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ARS Home » Plains Area » Bushland, Texas » Conservation and Production Research Laboratory » Soil and Water Management Research » Research » Publications at this Location » Publication #355079

Research Project: Precipitation and Irrigation Management to Optimize Profits from Crop Production

Location: Soil and Water Management Research

Title: The effects of transcription directions of transgenes and the gypsy insulators on the transcript levels of transgenes in transgenic arabidopsis

item JAING, WEIJIA - Sichuan University
item SUN, LI - Texas Tech University
item YANG, XIAOJIE - Henan Agricultural University
item WANG, MAOHUA - Sichuan University
item ESMAEILI, NARDANA - Texas Tech University
item PEHLIVAN, NECLA - Recep Tayyip Erdogan University
item ZHAO, RONGLI - Chengdu Institute
item ZHANG, HONG - Texas Tech University
item ZHAO, YUN - Sichuan University

Submitted to: Nature Scientific Reports
Publication Type: Peer Reviewed Journal
Publication Acceptance Date: 10/19/2017
Publication Date: 11/7/2017
Citation: Jaing, W., Sun, L., Yang, X., Wang, M., Esmaeili, N., Pehlivan, N., Zhao, R., Zhang, H., Zhao, Y. 2017. The effects of transcription directions of transgenes and the gypsy insulators on the transcript levels of transgenes in transgenic arabidopsis. Nature Scientific Reports. 7:14757.

Interpretive Summary: As available water from the Ogallala Aquifer for irrigation decreases, farmers will seek crop varieties that are more water efficient. Conventional plant breeding methods have increased the yield potential of many commonly grown crops including cotton, wheat and corn. Traditional breeding methods tend to increase crop yields in a progressive, incremental manner. However, transgenetic technologies may increase crop water use by a rapid leap forward. A gene from fruit flies may increase the expression of introduced genes in transgenetic plants. Therefore, scientists from Texas Tech University, Chengdu Institute of Biological Products Co. (China), Henan Academy of Agricultural Sciences (China), Recep Tayyip Erdogan University (Turkey) and Sichuan University (China) in the ARS led Ogallala Aquifer Program examined the effects of this fruit fly gene on the expression of two plant genes introduced into a model plant. The results showed that the fruit fly gene does promote the expression of two genes in transgenic plants.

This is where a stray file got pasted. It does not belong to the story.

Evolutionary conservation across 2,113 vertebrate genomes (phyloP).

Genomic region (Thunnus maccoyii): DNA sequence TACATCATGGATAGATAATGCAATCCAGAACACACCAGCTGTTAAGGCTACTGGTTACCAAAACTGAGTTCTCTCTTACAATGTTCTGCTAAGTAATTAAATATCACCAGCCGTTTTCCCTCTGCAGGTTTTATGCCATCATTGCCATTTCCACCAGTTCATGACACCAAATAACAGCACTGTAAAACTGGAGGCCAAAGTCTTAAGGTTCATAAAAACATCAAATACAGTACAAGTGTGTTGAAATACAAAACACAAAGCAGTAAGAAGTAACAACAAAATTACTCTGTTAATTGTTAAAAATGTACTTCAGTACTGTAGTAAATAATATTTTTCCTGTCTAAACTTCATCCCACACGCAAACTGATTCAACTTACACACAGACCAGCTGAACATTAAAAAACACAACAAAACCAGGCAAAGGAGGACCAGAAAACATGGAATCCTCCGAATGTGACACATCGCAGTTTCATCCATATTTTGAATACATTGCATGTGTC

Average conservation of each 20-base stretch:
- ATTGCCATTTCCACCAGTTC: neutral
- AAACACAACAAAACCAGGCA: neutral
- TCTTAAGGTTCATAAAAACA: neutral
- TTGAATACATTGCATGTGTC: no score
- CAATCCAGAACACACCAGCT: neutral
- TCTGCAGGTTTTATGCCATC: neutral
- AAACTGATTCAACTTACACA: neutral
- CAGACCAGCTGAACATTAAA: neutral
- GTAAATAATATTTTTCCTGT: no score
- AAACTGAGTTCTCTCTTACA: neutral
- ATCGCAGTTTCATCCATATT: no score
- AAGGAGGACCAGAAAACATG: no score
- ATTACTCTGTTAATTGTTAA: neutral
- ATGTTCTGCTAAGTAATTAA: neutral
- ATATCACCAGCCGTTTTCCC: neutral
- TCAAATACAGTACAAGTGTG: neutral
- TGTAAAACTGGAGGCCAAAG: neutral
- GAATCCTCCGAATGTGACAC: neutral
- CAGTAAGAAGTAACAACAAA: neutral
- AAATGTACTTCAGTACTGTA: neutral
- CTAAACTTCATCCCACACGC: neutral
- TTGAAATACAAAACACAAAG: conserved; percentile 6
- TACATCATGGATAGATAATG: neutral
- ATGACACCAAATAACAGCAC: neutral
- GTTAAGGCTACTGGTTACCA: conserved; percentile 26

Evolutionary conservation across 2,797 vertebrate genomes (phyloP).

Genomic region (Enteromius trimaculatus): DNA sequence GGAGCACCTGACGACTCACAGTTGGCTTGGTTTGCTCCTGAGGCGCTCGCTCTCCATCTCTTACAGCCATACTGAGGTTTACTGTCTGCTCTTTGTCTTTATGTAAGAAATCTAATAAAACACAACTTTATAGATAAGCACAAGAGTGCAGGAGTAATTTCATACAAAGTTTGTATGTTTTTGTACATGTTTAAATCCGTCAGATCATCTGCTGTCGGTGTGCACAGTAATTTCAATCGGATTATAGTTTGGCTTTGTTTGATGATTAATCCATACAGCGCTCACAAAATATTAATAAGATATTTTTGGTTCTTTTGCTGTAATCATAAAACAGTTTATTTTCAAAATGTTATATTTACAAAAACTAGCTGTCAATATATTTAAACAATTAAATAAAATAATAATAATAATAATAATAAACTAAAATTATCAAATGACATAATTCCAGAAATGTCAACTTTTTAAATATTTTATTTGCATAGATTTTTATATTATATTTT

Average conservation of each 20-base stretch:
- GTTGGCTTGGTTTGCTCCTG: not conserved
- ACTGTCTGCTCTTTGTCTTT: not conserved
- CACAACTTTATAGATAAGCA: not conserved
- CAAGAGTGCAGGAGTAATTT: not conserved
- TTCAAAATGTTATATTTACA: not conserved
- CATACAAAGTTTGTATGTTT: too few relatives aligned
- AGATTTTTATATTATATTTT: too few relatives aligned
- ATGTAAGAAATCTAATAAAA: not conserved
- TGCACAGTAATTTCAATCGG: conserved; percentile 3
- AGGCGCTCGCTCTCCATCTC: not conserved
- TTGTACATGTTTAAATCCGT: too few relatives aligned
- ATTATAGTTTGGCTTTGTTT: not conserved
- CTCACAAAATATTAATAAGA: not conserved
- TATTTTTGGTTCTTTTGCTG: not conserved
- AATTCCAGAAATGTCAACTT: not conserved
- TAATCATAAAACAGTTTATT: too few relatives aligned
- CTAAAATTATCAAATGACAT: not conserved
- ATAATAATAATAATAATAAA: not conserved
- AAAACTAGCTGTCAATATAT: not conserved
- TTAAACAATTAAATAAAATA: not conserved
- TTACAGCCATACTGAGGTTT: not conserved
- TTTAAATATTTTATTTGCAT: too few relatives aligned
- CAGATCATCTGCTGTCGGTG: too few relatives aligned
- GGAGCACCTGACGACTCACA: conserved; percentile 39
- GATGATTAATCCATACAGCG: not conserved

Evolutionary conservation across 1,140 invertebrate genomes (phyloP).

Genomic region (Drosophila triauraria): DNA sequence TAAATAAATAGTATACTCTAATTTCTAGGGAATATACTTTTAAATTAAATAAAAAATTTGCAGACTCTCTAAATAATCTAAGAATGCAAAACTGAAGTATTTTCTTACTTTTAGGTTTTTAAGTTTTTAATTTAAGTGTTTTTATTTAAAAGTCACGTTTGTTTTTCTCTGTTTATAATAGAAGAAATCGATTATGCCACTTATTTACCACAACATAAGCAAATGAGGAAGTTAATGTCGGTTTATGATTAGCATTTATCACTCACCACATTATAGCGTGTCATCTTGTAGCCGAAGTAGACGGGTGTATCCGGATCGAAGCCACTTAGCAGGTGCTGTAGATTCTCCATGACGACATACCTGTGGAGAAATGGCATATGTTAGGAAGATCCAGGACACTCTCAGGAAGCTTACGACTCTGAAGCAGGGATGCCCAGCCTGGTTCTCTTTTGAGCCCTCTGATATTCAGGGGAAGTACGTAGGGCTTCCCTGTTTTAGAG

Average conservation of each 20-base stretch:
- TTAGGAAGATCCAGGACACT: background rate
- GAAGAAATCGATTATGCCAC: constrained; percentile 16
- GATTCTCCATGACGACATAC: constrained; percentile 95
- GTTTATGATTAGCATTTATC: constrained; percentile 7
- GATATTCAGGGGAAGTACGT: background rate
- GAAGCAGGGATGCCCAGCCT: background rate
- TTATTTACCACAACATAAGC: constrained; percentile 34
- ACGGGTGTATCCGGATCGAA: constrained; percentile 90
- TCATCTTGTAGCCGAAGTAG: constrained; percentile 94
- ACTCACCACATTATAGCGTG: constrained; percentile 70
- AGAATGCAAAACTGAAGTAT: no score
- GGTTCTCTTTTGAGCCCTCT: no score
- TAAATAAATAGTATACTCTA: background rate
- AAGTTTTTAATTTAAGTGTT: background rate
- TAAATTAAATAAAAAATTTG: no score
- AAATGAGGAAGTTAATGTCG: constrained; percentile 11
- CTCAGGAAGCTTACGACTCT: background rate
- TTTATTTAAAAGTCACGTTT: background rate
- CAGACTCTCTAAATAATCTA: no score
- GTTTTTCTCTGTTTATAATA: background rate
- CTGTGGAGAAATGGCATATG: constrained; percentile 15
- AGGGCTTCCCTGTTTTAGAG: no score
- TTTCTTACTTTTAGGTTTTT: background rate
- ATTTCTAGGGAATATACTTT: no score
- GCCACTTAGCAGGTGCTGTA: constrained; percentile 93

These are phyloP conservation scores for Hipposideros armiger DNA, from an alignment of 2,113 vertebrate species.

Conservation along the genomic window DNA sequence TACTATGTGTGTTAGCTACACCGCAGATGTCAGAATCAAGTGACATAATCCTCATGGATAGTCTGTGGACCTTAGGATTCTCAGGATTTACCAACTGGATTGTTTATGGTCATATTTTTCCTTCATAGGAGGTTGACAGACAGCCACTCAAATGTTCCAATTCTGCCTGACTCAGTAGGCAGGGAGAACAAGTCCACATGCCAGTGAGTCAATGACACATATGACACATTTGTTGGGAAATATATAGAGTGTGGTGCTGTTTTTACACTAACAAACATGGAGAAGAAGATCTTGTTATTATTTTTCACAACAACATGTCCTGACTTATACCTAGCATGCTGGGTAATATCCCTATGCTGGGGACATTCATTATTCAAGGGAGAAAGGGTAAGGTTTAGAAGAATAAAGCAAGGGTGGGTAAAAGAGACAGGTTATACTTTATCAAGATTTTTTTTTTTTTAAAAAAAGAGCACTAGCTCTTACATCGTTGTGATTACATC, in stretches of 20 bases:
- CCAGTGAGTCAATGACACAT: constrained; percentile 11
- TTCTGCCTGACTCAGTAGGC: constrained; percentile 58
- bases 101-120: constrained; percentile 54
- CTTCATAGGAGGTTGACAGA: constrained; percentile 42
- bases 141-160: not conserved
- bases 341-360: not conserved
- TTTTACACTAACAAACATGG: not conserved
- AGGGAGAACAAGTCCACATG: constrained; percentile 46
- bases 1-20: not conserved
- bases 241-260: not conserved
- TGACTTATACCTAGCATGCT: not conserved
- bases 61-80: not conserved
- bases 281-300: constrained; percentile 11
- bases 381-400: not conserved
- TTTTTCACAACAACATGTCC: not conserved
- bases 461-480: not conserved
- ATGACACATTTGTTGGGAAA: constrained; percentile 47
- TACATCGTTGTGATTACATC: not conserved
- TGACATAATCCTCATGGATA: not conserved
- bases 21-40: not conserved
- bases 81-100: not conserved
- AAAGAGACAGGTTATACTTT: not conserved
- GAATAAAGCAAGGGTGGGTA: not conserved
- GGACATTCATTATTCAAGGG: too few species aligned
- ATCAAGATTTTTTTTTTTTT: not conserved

Technical Abstract: Manipulation of a single abiotic stress-related gene could improve plant performance under abiotic stress conditions. To simultaneously increase plant tolerance to multiple stresses, it is usually required to overexpress two (or more) genes in transgenic plants. The common strategy is to assemble two or more expression cassettes, where each gene has its own promoter and terminator, within the same T-DNA. Does the arrangement of the two expression cassettes affect expression of the two transgenes? Can we use the Drosophila gypsy insulator sequence to increase the expression of the two transgenes? Answers to these questions would contribute to design better transformation vectors to maximize the effects of multi-gene transformation. Two Arabidopsis genes, PP2A-C5 and AVP1, and the gypsy insulator sequence were used to construct six transformation vectors with or without the gypsy insulator bracketing the two expression cassettes: uni-directional transcription, divergent transcription, and convergent transcription. Total RNAs were isolated for reverse transcription- quantitative realtime polymerase chain reaction (RT-qPCR) assays and a thorough statistical analysis was conducted for the RT-qPCR data. The results showed that the gypsy insulator does promote the expression of two transgenes in transgenic plants. Besides, the plants containing the divergent transcription cassettes tend to have more correlated expression of both genes.